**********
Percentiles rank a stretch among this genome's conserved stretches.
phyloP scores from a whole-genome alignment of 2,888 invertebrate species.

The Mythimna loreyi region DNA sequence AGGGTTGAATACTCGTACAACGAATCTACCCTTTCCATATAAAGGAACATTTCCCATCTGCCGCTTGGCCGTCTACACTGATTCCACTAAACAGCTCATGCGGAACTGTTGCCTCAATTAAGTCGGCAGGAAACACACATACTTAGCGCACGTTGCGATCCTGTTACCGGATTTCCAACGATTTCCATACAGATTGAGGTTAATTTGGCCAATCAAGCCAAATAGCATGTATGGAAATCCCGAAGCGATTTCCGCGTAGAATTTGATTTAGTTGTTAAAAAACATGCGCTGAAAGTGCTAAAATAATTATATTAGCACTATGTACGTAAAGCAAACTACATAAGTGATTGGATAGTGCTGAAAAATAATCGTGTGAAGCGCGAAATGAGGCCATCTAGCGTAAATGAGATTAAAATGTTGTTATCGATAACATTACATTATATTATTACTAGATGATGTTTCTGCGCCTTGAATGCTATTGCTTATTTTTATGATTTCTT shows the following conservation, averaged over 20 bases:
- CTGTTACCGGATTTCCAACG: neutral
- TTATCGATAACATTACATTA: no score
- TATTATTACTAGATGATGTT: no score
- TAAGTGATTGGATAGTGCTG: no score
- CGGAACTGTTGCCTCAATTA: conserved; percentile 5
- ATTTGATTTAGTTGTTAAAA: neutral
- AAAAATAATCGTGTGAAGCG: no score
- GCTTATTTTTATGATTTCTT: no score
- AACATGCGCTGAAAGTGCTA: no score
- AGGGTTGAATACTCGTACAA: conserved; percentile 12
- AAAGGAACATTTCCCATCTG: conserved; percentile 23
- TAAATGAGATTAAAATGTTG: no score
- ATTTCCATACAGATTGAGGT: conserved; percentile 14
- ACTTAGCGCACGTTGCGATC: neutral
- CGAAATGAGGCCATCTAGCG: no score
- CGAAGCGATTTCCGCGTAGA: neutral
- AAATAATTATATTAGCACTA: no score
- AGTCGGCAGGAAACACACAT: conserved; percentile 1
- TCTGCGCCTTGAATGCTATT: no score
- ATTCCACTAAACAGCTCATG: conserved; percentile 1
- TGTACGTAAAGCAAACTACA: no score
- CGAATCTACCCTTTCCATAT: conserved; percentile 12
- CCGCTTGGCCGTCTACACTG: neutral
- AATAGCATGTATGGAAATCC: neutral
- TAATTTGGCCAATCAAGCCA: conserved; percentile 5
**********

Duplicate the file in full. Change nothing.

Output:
Percentiles rank a stretch among this genome's conserved stretches.
phyloP scores from a whole-genome alignment of 2,888 invertebrate species.

The Mythimna loreyi region DNA sequence AGGGTTGAATACTCGTACAACGAATCTACCCTTTCCATATAAAGGAACATTTCCCATCTGCCGCTTGGCCGTCTACACTGATTCCACTAAACAGCTCATGCGGAACTGTTGCCTCAATTAAGTCGGCAGGAAACACACATACTTAGCGCACGTTGCGATCCTGTTACCGGATTTCCAACGATTTCCATACAGATTGAGGTTAATTTGGCCAATCAAGCCAAATAGCATGTATGGAAATCCCGAAGCGATTTCCGCGTAGAATTTGATTTAGTTGTTAAAAAACATGCGCTGAAAGTGCTAAAATAATTATATTAGCACTATGTACGTAAAGCAAACTACATAAGTGATTGGATAGTGCTGAAAAATAATCGTGTGAAGCGCGAAATGAGGCCATCTAGCGTAAATGAGATTAAAATGTTGTTATCGATAACATTACATTATATTATTACTAGATGATGTTTCTGCGCCTTGAATGCTATTGCTTATTTTTATGATTTCTT shows the following conservation, averaged over 20 bases:
- CTGTTACCGGATTTCCAACG: neutral
- TTATCGATAACATTACATTA: no score
- TATTATTACTAGATGATGTT: no score
- TAAGTGATTGGATAGTGCTG: no score
- CGGAACTGTTGCCTCAATTA: conserved; percentile 5
- ATTTGATTTAGTTGTTAAAA: neutral
- AAAAATAATCGTGTGAAGCG: no score
- GCTTATTTTTATGATTTCTT: no score
- AACATGCGCTGAAAGTGCTA: no score
- AGGGTTGAATACTCGTACAA: conserved; percentile 12
- AAAGGAACATTTCCCATCTG: conserved; percentile 23
- TAAATGAGATTAAAATGTTG: no score
- ATTTCCATACAGATTGAGGT: conserved; percentile 14
- ACTTAGCGCACGTTGCGATC: neutral
- CGAAATGAGGCCATCTAGCG: no score
- CGAAGCGATTTCCGCGTAGA: neutral
- AAATAATTATATTAGCACTA: no score
- AGTCGGCAGGAAACACACAT: conserved; percentile 1
- TCTGCGCCTTGAATGCTATT: no score
- ATTCCACTAAACAGCTCATG: conserved; percentile 1
- TGTACGTAAAGCAAACTACA: no score
- CGAATCTACCCTTTCCATAT: conserved; percentile 12
- CCGCTTGGCCGTCTACACTG: neutral
- AATAGCATGTATGGAAATCC: neutral
- TAATTTGGCCAATCAAGCCA: conserved; percentile 5